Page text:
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CRE Finance World, Summer 2013

come up with a down payment to purchase a home, nor will they be able to service the mortgage loan. Indeed, the rental population skews to lower-income households. Nearly one-half of households earning less than the median family income rent their homes, while less than one-fifth of households earning the median income or more rent. The hit to incomes, jobs and household growth that occurred as a result of the Great Recession hurt overall housing, but the recession also caused household preferences to shift from homeownership to renting. Coming out of the recession, the increase in demand for housing benefited the for-sale and rental markets, but the characteristics of the new households benefited the rental market in particular. Long spells of unemployment mean that once employed, these households may have the resources to rent, but are unlikely to have the resources to purchase a home. Moreover, for much of the recovery, job growth has been weak. Four years into the expansion, the economy has added back only 5.5 million of the more than 8 million jobs lost. Similarly, slow income growth has accompanied the tentative economic recovery. Real per capita income grew at an annualized rate of 1% from 2010 to 2012, compared with 2% growth from 2002 to 2007. Consequently, many households, particularly new households, lack the financial wherewithal to purchase a home and have taken to renting instead. Chart 2 Owning Costs More and Returns Less Source: Moody’s Analytics Economic factors also drive the decision to purchase a house as an investment. Households compare the returns on investing in other assets such as equities or bonds to the return on owning a home. Thus, stock market performance and interest rates can have a bearing on home purchases. The returns on owning are CRE Finance World Summer 2013 52 determined by expected house price appreciation less the costs of owning a home. These costs include home insurance, maintenance costs, property taxes, and mortgage interest payments net of any tax benefits of owning a home.2 Assuming that expected house price appreciation is closely tied to recent price trends, both the return on owning a home relative to other financial investments and the user cost of housing became less supportive of homeownership to the benefit of rental demand until very recently. The Sharpe ratio, or the difference between returns on a typical basket of equity and bonds held by households, and house price appreciation, increased for much of the past several years, while the user cost of housing rose to a record high in 2009 as a result of the collapse in house prices3 (see Chart 2). In the past year, rising house prices and falling mortgage interest rates have lowered the user cost of housing, but it remains elevated, while rising stock prices keeps reducing the relative return on housing. The cost of renting is also key to tenure choice; households will choose to rent if house prices are high relative to rents. Even with the large decline in house prices, the cost of renting continues to be low relative to buying a home, according to the house price-torent ratio (see Chart 3). The price-to-rent ratio is simply the ratio of the price of a median-price home to the average annual rent for an average-size apartment in the country’s largest metro areas. When the current value meaningfully exceeds the long-term average, house prices are overvalued with respect to renting. This rule of thumb is useful to gauge how overpriced housing is with respect to renting relative to its historic norm. The gap has narrowed significantly because of the plunge in house prices and the rise in rental rates, but the gap has benefited rental markets for much of the past six years. Chart 3 Owning Overvalued Relative to Renting Sources: Fiserv, PPR, Moody’s Analytics Multifamily Housing: On a Path of Solid Growth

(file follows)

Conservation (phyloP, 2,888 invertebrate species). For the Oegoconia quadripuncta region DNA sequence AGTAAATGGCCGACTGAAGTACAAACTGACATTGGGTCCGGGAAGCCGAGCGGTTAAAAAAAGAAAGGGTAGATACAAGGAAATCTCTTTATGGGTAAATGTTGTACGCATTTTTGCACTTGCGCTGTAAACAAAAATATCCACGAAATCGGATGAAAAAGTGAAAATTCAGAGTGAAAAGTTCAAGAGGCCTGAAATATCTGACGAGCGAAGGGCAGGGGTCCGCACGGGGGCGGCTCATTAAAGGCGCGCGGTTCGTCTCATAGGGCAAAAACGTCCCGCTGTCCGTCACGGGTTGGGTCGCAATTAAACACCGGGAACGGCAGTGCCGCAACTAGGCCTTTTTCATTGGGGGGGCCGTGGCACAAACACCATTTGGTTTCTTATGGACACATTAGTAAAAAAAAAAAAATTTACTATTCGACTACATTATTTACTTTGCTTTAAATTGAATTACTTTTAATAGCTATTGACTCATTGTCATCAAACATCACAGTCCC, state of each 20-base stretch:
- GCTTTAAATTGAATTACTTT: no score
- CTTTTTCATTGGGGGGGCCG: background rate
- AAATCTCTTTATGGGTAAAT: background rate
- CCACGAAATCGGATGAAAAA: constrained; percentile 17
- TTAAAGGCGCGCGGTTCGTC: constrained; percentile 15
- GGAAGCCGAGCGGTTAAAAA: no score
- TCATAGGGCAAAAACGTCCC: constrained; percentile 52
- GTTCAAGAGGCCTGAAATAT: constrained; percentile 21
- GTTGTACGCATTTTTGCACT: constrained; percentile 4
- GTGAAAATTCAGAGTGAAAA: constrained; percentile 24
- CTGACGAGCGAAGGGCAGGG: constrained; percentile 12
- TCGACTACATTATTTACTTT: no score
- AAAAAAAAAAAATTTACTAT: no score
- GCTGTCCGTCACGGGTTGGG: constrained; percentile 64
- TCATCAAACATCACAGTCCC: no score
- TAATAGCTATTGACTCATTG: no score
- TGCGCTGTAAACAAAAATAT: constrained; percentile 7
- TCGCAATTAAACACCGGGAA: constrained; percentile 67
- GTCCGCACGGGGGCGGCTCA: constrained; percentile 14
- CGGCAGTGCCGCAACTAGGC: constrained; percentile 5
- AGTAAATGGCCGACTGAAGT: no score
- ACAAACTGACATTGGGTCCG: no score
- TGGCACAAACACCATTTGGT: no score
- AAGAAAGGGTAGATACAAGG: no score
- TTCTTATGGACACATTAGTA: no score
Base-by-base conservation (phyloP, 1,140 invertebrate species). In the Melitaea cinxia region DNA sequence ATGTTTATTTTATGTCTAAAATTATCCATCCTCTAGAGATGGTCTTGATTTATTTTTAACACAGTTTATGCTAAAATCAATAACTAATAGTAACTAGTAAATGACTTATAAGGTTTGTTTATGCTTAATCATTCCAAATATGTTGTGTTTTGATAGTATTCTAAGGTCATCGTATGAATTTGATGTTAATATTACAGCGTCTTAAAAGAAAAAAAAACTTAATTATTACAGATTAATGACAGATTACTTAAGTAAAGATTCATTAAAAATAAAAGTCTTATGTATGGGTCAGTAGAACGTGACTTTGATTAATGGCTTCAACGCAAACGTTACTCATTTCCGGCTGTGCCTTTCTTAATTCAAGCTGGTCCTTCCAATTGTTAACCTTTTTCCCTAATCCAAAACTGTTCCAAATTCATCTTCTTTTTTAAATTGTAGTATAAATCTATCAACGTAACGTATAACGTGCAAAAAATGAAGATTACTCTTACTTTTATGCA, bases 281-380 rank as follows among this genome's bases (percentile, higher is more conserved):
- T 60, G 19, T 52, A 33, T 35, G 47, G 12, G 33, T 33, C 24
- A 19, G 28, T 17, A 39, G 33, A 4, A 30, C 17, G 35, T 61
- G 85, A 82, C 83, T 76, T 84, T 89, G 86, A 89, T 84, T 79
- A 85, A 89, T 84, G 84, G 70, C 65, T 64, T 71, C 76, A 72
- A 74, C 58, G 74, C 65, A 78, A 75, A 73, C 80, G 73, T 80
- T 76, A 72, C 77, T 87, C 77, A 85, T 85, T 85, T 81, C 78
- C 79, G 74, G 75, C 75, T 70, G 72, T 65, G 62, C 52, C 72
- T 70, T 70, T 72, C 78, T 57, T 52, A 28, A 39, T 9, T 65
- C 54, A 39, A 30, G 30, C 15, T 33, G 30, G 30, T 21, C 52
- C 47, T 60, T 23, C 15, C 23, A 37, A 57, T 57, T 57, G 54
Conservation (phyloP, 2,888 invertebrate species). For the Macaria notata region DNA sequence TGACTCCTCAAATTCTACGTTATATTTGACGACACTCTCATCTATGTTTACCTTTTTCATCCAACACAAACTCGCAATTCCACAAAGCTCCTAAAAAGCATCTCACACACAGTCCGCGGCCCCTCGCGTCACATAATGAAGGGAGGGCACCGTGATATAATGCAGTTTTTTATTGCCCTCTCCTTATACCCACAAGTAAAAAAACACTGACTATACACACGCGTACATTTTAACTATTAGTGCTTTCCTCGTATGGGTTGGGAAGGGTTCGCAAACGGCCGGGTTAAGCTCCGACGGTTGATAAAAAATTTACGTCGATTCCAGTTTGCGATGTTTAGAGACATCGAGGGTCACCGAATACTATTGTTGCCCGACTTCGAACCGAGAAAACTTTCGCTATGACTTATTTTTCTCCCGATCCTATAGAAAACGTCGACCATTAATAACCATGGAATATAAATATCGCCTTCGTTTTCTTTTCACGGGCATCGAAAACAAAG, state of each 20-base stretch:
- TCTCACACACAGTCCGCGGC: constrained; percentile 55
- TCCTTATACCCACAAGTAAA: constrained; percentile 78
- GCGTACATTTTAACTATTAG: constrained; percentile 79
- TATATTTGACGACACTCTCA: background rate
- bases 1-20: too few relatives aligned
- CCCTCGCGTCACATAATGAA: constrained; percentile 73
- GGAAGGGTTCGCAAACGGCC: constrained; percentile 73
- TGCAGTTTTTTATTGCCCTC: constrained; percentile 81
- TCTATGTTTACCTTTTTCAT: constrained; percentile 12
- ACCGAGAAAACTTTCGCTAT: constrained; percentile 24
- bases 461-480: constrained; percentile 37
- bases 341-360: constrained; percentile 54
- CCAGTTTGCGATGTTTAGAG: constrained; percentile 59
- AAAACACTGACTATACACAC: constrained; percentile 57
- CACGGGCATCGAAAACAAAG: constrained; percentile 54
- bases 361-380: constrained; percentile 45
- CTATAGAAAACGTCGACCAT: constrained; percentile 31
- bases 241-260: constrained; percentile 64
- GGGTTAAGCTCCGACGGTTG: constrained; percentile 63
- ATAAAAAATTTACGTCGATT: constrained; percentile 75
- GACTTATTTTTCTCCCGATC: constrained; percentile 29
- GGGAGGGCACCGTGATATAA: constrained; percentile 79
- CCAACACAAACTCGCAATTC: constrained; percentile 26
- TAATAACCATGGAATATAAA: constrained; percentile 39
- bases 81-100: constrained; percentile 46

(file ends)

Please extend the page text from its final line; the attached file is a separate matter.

CRE Finance World, Summer 2013
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